Unfortunately, I am also in the camp of not really enjoying Final Fantasy XII. To me, it seemed to ape some of what BioWare does with their games, but the game felt too grind-happy to me. Honestly, it felt like a single-player MMORPG, and that’s certainly not what I’m looking for in my gaming. The real irony in this is that I’ve enjoyed a few of BioWare’s games, mainly because they seemed better paced. The difficulty curves seem more balanced, at the very least.
That being said, I sunk 30 hours in before hitting a brick wall and giving up. That means it’s not all bad, and for those of you that enjoy this type of game, I can mostly understand why.
I think gameplay mechanics like exploration and automation come a lot easier to Western developers than Japanese developers, so by the end of FF12’s development Square was so exhausted they didn’t have any energy left to convince customers to like the innovations.
Companies and cultures have to play to their strengths. The west is beating Japan at gameplay innovation. What can Japan still do better than the west?
“Companies and cultures have to play to their strengths. The west is beating Japan at gameplay innovation. What can Japan still do better than the west?”
Uh, make character designs that look genuinely cute or attractive without looking like some hideous abomination that makes me wanna blow my brains out?
Really though, I think a big part of the increase in quality of western games has to do with the PC boys moving into the console market and making good console games instead of just releasing shoddy ports of good PC games, as well as genuinely good console western game developers like Insomniac and WayForward.
i agree with metal man master. when it comes to art direction, character designs, music and polish, japanese developers rule over western developers.
Final Fantasy XII had an interesting battle system, which I enjoyed for that game, but would not want to see mimicked. I want to see a DIFFERENT battle system in each game, using traditional turn-based RPGs as the starting point to branch in different directions. FFXII was one interesting direction; time for the next one. Unfortunately, the gaming world doesn’t really agree with me. Every RPG has to be an “Action RPG” unless it’s on a handheld system, now.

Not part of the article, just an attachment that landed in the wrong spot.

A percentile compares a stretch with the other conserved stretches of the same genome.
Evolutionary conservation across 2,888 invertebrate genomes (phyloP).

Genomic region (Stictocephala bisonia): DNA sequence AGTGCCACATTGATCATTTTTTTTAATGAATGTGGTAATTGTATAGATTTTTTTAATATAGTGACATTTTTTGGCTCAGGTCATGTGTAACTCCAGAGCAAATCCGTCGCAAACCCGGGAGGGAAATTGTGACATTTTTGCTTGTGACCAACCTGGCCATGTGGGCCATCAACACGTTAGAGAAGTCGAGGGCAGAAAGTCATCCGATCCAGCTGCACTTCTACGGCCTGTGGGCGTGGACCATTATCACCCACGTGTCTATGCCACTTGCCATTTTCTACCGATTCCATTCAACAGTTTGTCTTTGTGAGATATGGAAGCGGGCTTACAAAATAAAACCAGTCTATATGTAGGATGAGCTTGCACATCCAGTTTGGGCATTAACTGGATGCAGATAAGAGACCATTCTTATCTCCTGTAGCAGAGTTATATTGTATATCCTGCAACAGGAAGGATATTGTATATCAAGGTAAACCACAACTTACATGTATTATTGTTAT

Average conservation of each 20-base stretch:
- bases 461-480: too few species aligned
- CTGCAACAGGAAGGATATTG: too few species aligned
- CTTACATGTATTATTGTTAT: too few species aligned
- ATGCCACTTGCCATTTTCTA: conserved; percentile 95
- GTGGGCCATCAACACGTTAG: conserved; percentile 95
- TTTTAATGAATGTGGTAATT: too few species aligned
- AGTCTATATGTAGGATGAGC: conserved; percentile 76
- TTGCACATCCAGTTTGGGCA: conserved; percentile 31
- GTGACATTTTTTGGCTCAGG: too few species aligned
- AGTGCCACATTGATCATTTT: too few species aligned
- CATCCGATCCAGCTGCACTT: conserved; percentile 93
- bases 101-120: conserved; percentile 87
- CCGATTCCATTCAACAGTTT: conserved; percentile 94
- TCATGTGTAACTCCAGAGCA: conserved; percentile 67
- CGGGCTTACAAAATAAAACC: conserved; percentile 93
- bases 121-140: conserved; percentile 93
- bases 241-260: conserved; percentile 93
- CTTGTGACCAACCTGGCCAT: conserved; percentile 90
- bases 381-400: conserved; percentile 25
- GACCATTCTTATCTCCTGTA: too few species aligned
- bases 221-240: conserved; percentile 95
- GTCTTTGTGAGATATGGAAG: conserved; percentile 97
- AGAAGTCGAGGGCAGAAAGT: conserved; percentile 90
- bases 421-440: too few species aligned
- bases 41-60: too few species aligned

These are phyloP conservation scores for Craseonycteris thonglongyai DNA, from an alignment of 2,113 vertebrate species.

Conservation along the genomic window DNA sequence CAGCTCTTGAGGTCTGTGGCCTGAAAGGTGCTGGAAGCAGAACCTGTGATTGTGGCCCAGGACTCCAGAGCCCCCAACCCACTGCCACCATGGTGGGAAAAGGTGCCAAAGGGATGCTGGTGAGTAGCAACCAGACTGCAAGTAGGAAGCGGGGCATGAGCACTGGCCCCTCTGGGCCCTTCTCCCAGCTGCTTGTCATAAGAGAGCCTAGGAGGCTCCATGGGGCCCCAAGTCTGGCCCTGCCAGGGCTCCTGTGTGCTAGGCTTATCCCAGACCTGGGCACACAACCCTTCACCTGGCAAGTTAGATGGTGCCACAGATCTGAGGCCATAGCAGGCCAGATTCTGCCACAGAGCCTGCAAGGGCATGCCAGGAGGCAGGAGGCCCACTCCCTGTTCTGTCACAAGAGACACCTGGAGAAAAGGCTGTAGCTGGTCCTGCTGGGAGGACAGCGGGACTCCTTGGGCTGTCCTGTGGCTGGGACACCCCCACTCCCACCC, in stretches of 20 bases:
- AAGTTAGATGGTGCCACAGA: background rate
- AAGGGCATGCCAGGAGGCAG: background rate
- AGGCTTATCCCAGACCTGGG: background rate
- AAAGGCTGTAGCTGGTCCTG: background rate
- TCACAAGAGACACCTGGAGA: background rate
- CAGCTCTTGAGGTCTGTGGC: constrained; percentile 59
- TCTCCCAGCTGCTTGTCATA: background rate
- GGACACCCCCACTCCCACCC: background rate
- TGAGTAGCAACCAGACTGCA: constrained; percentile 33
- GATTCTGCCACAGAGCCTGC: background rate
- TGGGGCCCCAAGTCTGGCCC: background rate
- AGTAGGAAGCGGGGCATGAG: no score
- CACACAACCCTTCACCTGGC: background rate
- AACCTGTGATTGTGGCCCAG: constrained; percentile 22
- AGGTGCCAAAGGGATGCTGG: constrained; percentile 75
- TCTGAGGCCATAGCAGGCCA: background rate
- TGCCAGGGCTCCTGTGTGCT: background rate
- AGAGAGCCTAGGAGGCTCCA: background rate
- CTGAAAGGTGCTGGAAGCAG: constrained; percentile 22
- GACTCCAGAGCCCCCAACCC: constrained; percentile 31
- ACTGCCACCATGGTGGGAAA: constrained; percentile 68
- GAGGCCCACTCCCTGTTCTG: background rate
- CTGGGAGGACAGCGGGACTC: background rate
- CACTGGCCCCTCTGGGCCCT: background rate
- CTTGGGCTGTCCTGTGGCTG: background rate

FF XII is so not an action RPG.
@Flint – You would have a point if all those features weren’t entirely optional. I played through the game using basically no gambits, constantly pausing to issue new commands all the time and had a blast. The ability to set ai behavior is nothing new in rpgs, and has been around since Baldur’s Gate and such, and again, its completely optional. The fact that its so expansive that you can make the game play itself is to its credit. BUT, you don’t have to use it at all, so putting so much complaint on a largely optional feature is silly.
Btw why does Dragon Age not get the same complaints? Its ai controls are almost identical to FFXII.
@Parish The story is the biggest complaint about the game sure, but I think largely it gets the job done and keeps you interested throughout, even if things are never explained all that well.
The inherent problem with this article and, as a result, comments is that is that author misinterpreted Takahashi’s explanation. He described a controlled auto-activation system where your controlled character excecutes his turn after a set period of time and between turns you make selections of what actions to be taken. Not a full-out automated, MMO-style system.